Now, I don't claim perfection for the Democratic Party. I don't claim that every decision that we have made has been right or popular; certainly, they've not all been easy. But I will say this: We've been tested under fire. We've neither ducked nor hidden, and we've tackled the great central issues of our time, the historic challenges of peace and energy, which have been ignored for years. We've made tough decisions, and we've taken the heat for them. We've made mistakes, and we've learned from them. But we have built the foundation now for a better future.
We've done something else, perhaps even more important. In good times and bad, in the valleys and on the peaks, we've told people the truth, the hard truth, the truth that sometimes hurts.
One truth that we Americans have learned is that our dream has been earned for progress and for peace. Look what our land has been through within our own memory—a great depression, a world war, a technological explosion, the civil rights revolution, the bitterness of Vietnam, the shame of Watergate, the twilight peace of nuclear terror.
Through each of these momentous experiences we've learned the hard way about the world and about ourselves. But we've matured and we've grown as a nation and we've grown stronger.
We've learned the uses and the limitations of power. We've learned the beauty and responsibility of freedom. We've learned the value and the obligation of justice. And we have learned the necessity of peace.
Some would argue that to master these lessons is somehow to limit our potential. That is not so. A nation which knows its true strengths, which sees its true challenges, which understands legitimate constraints, that nation—our nation—is far stronger than one which takes refuge in wishful thinking or nostalgia. The Democratic Party—the American people-have understood these fundamental truths.
All of us can sympathize with the desire for easy answers. There's often the temptation to substitute idle dreams for hard reality. The new Republican leaders are hoping that our Nation will succumb to that temptation this year, but they profoundly misunderstand and underestimate the character of the American people.
Three weeks after Pearl Harbor, Winston Churchill came to North America and he said, "We have not journeyed all this way across the centuries, across the oceans, across the mountains, across the prairies, because we are made of sugar candy." We Americans have courage. Americans have always been on the cutting edge of change. We've always looked forward with anticipation and confidence.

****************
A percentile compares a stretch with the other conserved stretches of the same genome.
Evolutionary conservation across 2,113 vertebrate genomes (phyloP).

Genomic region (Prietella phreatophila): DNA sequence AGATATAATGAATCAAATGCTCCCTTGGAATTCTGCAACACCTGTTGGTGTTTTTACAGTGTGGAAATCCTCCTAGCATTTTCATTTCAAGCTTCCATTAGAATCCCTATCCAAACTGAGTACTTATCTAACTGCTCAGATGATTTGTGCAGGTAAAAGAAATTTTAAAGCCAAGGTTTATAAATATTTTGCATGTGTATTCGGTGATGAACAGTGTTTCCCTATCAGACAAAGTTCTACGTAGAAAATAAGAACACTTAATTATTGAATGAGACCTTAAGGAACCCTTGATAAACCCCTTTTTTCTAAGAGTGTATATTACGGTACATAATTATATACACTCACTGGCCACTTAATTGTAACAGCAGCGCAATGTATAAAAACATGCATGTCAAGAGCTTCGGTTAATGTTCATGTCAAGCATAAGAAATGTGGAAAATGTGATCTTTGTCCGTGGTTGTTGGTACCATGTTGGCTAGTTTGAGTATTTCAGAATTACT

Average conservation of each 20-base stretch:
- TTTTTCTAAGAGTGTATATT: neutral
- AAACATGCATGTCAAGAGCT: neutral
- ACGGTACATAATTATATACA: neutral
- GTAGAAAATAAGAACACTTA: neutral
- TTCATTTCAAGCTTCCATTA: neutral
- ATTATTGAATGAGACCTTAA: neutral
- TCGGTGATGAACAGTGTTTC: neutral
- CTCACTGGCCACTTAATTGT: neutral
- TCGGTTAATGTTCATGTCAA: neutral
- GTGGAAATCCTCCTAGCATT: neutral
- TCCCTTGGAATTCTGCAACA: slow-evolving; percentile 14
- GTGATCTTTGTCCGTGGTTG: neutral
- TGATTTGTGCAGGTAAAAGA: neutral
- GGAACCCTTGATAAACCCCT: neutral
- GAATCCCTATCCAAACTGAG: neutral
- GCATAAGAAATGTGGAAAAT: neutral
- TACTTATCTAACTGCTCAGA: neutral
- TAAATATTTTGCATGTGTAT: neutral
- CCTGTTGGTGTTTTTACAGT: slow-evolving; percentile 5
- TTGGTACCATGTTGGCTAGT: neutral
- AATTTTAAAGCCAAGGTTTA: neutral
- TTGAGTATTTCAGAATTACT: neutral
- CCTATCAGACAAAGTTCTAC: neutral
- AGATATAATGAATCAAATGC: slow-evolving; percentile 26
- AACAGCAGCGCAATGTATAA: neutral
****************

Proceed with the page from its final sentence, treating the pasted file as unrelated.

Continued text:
I still want the same thing that all of you want—a self-reliant neighborhood, strong families, work for the able-bodied and good medical care for the sick, opportunity for our youth and dignity for our old, equal rights and justice for all people.
I want teachers eager to explain what a civilization really is, and I want students to understand their own needs and their own aims, but also the needs and yearnings of their neighbors.
I want women free to pursue without limit the full life of what they want for themselves.
I want our farmers growing crops to feed our Nation and the world, secure in the knowledge that the family farm will thrive and with a fair return on the good work they do for all of us.
I want workers to see meaning in the labor they perform and work enough to guarantee a job for every worker in this country.
And I want the people in business free to pursue with boldness and freedom new ideas.
And I want minority citizens fully to join the mainstream of American life. And I want from the bottom of my heart to remove the blight of racial and other discrimination from the face of our Nation, and I'm determined to do it.
I need for all of you to join me in fulfilling that vision. The choice, the choice between the two futures, could not be more clear. If we succumb to a dream world then we'll wake up to a nightmare. But if we start with reality and fight to make our dreams a reality, then Americans will have a good life, a life of meaning and purpose in a nation that's strong and secure.
Above all, I want us to be what the Founders of our Nation meant us to become—the land of freedom, the land of peace, and the land of hope.
Thank you very much.
Note: The President spoke at 10:28 p.m. at Madison Square Garden. His remarks were broadcast live on radio and television.
Jimmy Carter, Remarks Accepting the Presidential Nomination at the 1980 Democratic National Convention in New York Online by Gerhard Peters and John T. Woolley, The American Presidency Project https://www.presidency.ucsb.edu/node/251732